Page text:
what is ashtanga yoga?

I.Definition of Ashtanga yoga 

Referring to yoga, people often think of Hatha and Ashtanga Yoga. At this article, we’ll talk about Ashtanga yoga.  

Ashtanga Yoga in Sanskrit means eight branches of Yoga. Asht means eight, Anga means the body or part of the human body. One of the ancient and very popular yoga schools in India, covering all aspects of yoga.


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Ashtanga yoga is also known as Patanjali yoga or Raja yoga. It is a set of powerful yoga postures, focused on unifying the breath with fast movements, cleansing, and circulation of blood, releasing tension, enhance vitality. 



II.Ashtanga yoga’s benefits:

•    Helping muscles become supple
•    The whole body exercise
•    Reduce stress, relieve stress
•    Strengthen your mind



III.The 8 Limbs of Yoga (Ashtanga yoga)

1.    Yama (Restraints, moral disciplines or moral vows)

This is considered to be the most important part of Yoga. It requires the practitioners have the moral standard such as honest, non-violence, non-stealing, pure soul, non-greedy. This is the most basic standard of people who practice yoga.

2.    Niyama (Positive Duties or observances)

Contrary to Yama, Niyama is a way to practice inner-mindedness, tranquility, separation from the outside world, and deep meditation. Including physical and mental purity, enthusiasm and enthusiasm, there is a clear mind.


3.    Asana (Posture)

One of the steps what yoga’s practitioners can experience and practice. Asana in Sanskrit means yoga postures, it brings to you a strong health, supple body and feeling the relaxed spirit.

4.    Pranayama (Breathing Techniques)

The word Prana refers to “energy” or “life source”. It can be used to describe the very essence that keeps us alive, as well as the energy in the universe around us. This is the form of concentration and control of breath, the main purpose is to store the supportive energy needed when meditating.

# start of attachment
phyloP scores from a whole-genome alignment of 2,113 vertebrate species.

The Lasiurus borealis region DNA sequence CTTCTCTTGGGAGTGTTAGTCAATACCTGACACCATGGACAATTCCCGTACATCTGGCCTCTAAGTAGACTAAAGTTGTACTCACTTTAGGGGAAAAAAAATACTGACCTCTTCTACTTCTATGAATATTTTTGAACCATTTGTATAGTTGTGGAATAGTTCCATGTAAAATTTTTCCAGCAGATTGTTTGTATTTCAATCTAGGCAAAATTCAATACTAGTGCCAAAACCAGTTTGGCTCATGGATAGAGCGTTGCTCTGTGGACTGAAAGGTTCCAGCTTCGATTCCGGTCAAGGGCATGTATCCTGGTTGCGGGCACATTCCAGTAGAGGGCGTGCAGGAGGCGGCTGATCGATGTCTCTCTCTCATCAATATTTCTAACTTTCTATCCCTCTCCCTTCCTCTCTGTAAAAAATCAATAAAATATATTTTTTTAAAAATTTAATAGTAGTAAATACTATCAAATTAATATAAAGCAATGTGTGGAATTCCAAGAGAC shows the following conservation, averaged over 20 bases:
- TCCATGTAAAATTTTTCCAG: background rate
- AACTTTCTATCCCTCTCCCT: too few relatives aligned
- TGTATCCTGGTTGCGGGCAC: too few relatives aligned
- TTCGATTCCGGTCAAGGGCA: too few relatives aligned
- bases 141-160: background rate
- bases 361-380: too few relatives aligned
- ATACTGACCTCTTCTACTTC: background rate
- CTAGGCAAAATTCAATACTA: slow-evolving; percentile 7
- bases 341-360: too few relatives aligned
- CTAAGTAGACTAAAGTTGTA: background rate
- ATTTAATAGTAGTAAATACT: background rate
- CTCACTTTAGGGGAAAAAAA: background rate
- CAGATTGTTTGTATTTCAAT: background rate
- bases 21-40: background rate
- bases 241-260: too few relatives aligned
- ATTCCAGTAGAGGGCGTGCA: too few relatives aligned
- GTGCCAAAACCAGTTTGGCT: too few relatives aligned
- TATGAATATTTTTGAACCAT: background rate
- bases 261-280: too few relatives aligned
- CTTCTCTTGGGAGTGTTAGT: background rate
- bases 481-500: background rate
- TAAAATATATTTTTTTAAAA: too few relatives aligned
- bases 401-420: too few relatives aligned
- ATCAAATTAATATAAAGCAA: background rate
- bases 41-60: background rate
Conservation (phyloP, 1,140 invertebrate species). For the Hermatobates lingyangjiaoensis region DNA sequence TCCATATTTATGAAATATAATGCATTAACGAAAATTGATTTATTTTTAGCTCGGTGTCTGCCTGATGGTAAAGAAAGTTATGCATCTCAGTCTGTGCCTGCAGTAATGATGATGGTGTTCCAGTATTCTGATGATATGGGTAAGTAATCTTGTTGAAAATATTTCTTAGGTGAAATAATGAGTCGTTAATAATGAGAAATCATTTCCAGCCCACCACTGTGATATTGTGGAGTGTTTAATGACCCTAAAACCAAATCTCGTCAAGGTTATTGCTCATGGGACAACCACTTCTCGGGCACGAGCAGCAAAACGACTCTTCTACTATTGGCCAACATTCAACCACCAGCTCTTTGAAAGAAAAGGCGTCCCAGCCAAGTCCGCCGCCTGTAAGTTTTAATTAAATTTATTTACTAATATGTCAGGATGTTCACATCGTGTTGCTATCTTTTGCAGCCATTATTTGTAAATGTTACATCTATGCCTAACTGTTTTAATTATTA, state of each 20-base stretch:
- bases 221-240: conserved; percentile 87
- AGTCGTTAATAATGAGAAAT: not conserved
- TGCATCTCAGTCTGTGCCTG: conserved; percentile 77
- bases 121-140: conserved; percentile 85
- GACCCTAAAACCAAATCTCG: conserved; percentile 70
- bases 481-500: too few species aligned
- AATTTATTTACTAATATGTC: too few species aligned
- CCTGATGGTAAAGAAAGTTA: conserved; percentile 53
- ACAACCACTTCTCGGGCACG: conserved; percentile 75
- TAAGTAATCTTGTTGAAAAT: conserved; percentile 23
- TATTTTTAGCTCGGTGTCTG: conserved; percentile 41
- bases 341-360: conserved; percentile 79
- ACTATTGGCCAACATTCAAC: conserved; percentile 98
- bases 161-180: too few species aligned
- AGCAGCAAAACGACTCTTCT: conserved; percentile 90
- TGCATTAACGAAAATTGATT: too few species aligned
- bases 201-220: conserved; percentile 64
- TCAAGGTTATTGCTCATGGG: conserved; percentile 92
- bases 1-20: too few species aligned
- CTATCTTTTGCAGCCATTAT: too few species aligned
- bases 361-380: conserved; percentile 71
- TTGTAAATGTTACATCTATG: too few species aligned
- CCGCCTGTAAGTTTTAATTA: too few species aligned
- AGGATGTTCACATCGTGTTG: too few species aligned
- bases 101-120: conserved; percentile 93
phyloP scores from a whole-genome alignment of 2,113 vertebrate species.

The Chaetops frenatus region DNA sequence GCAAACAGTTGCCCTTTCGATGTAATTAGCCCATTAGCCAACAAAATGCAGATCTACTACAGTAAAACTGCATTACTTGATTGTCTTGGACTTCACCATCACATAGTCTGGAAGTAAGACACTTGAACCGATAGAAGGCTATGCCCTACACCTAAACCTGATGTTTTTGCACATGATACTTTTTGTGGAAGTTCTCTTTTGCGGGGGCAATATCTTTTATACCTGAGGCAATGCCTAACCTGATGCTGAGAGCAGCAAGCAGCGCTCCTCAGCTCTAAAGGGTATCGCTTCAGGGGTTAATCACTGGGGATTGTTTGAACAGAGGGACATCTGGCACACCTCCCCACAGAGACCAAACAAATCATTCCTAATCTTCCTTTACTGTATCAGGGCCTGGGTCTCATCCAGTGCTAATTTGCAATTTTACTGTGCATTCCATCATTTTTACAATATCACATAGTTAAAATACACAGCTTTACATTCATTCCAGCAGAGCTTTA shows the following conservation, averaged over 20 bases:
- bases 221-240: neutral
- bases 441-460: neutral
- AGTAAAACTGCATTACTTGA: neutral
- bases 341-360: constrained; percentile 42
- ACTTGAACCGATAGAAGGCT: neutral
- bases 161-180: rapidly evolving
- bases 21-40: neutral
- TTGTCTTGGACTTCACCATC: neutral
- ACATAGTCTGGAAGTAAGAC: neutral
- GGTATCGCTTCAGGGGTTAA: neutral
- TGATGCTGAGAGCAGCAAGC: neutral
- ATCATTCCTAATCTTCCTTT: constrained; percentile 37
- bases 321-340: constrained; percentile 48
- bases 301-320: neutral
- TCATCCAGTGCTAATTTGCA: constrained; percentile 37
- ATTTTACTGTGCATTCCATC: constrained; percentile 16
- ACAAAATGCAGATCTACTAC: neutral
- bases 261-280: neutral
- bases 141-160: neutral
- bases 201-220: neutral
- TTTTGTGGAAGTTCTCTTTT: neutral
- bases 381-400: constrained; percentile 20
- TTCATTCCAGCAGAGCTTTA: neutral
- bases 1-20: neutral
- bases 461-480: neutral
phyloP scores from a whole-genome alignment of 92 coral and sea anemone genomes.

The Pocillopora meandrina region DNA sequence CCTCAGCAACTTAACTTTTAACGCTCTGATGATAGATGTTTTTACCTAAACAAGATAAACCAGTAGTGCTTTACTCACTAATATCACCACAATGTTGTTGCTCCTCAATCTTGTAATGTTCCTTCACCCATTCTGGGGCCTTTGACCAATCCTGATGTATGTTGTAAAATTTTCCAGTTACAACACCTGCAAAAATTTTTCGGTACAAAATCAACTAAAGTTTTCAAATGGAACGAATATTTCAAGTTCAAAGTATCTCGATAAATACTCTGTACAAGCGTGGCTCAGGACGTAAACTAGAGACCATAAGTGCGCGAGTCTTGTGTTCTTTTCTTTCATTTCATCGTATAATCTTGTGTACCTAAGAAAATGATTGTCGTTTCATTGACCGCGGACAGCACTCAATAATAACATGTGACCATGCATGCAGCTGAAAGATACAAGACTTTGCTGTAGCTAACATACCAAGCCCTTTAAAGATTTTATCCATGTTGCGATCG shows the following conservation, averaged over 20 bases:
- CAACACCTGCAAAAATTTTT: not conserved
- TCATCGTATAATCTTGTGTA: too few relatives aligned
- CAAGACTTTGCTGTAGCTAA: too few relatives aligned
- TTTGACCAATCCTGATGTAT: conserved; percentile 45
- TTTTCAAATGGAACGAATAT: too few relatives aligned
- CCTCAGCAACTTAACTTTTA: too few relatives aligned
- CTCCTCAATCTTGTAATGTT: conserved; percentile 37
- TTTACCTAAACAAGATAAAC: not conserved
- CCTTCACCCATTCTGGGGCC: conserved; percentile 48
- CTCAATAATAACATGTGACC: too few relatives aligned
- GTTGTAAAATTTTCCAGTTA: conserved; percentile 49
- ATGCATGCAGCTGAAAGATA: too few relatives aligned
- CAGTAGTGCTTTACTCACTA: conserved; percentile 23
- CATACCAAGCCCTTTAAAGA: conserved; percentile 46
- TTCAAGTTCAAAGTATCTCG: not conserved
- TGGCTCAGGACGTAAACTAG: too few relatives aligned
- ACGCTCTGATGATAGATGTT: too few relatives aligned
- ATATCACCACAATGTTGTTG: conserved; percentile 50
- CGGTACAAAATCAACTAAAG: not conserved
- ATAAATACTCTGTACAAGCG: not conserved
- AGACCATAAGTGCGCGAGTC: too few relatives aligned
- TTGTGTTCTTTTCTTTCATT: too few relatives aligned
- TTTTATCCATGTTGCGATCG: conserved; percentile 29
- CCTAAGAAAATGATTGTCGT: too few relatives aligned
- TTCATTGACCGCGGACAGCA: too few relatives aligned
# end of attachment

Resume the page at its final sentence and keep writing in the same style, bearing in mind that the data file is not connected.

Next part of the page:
5.    Pratyahara (Sense Withdrawal)

The practice of pratyahara changes our state of mind so that we become so absorbed in what it is we're focused on, we don’t care about anything outside of ourselves no longer bother us and were able to meditate without becoming easily distracted. Experienced practitioners can apply pratyahara to every day of life – being so concentrated and present to the moment at hand, that things like sensations and sounds don’t easily distract the mind.

6.    Dharana (Focussed Concentration)

Dharana means “focused concentration”. Dha means “holding or maintaining”, and Ana means ‘other’ or ‘something else’. This step is the combination of Asana and Pranayama. When the body is healthy and blood circulation by breathing, the focus on the current work will become easier and more efficient to avoid the distracted by everything around.

7.    Dhyana (Meditative Absorption)

The highest level of concentration, cannot be interrupted, the entire breath, body, feeling focused on one object or image and no longer of any thought can appear in your mind. Essentially; if you are really meditating, you won’t have the thought “oh, I’m meditating!”

8.    Samadhi (Enlightenment)

This is the highest level of meditation, also the highest level of yoga.
But, “there’s just one catch though – Samadhi isn’t a permanent state…. Patanjali's Yoga Sutras importantly tell us that unless we are completely ready, without ‘impressions’ such as attachment, aversion, desires, and habits, and with a completely pure mind, we will not be able to maintain the state of Samadhi for long.”    
(Sura 1:46 translated by Swami Satchidananda)



So, here’s the meaning of Ashtanga yoga. We hope we can bring useful knowledge for you about yoga. With yoga, you must understand it besides practicing it.
 Good luck! 



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